I think that sometimes people get the idea that because writers write about education, it must be very serious and proper – or even downright dull. Let me tell you that if you want to read someone that is funny, opinionated and often outrageous then Ross Mountney is your girl. She really doesn’t pull any punches – although Jane, her editor at Bird’s Nest Books often has to restrain her a little.
Joking apart, when I close A Home Education Notebook, I get the feeling of someone who cares vastly about people and their experience of education. Ross has been writing about Home Education for a long time and she’s experienced so many people exploring this avenue that it is part of who she is. Like me, she believes that learning is for life. The only time you should stop learning is when you are no longer here.
When Will and I started Loony Literature we hoped to get children writing more. Since starting this website, I’ve wanted to offer courses that would help kids to be inspired to write and also to give them the confidence that is often lacking. I’ve gone through many ideas to make this happen and now, at last,with lots of help and support from Will, I’ve got the courses going.
The course is made up of videos for your child to watch and story mapping sheets for them or you to fill in. You can take as long as you like to do the course because it is divided up into small workable sections. You can stop and start to fit in with your individual child.
When your child has done their story, you can upload it for me and the rest of the class to enjoy. I will also give feedback. You can use the course more than once because there is a range of main character sheets and settings for your child to choose from. You can also print up a certificate to show that they have successfully completed their story.
You can do the course with your child even if they can only write their name. The reason for this is that, they can tell you their answers and you can fill in the sheets for them. When it comes to telling their story, there is a section that suggests ways that they can do this too.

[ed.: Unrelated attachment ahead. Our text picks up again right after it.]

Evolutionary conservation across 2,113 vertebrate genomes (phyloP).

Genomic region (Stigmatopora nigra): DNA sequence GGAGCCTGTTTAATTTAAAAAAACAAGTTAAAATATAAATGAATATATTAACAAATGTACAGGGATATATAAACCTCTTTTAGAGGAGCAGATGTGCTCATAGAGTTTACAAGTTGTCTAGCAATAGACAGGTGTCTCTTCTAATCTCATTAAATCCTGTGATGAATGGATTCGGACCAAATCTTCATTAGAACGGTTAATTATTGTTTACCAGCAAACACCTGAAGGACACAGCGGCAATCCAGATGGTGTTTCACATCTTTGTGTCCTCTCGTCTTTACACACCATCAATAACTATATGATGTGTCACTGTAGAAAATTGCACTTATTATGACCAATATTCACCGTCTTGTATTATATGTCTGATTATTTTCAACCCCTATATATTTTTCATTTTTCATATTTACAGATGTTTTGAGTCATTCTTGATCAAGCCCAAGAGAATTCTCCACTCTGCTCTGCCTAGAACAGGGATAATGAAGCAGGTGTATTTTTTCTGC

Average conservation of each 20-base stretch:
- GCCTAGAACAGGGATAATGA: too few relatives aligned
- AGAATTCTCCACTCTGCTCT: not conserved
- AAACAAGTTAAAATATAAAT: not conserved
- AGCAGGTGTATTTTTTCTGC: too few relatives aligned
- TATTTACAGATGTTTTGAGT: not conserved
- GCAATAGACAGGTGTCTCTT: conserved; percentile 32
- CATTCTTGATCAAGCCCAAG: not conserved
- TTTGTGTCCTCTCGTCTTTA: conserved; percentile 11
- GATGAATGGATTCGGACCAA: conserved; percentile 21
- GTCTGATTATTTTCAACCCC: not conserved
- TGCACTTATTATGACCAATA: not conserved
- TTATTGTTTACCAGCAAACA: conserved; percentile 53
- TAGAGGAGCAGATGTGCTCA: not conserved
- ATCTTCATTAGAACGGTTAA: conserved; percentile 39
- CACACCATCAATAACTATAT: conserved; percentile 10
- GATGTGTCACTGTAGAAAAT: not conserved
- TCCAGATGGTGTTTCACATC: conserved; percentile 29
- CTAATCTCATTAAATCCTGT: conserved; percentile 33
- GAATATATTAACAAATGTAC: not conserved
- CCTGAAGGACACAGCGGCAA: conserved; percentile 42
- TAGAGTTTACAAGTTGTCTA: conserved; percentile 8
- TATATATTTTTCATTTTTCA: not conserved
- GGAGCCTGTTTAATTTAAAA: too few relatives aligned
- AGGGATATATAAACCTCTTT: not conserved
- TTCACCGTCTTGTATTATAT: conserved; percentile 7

If your child is a bit older and can write a bit then they will gain confidence in their story writing skills as the course offers step by step guidance on how to write a story. Often children can handwrite but don’t know how to get their ideas down – the course will help them to do that.
I have wanted to use my education, writing and teaching experience, ideas and techniques to help get kids writing in my own particular way and now I hope to finally pursue my dream.
All you have to do to enrol is to click on the link below and then press the enrol button.
I had a surprise visit from friend and artist Bob and Roberta Smith the other day.
We were connected in our childhoods but rarely get to meet these days living in different places.
It’s a shame because we have a common quest; our desire to get people to understand the importance of creativity in education.
People often respond to that idea with the question ‘What use is painting pictures in the world of employment?’ as if that were the only interpretation of creativity. It also misses the point; creativity isn’t restricted to painting and drawing, for goodness sake!
Creativity is primarily about thinking – creative thinking. Intelligent creative thinking.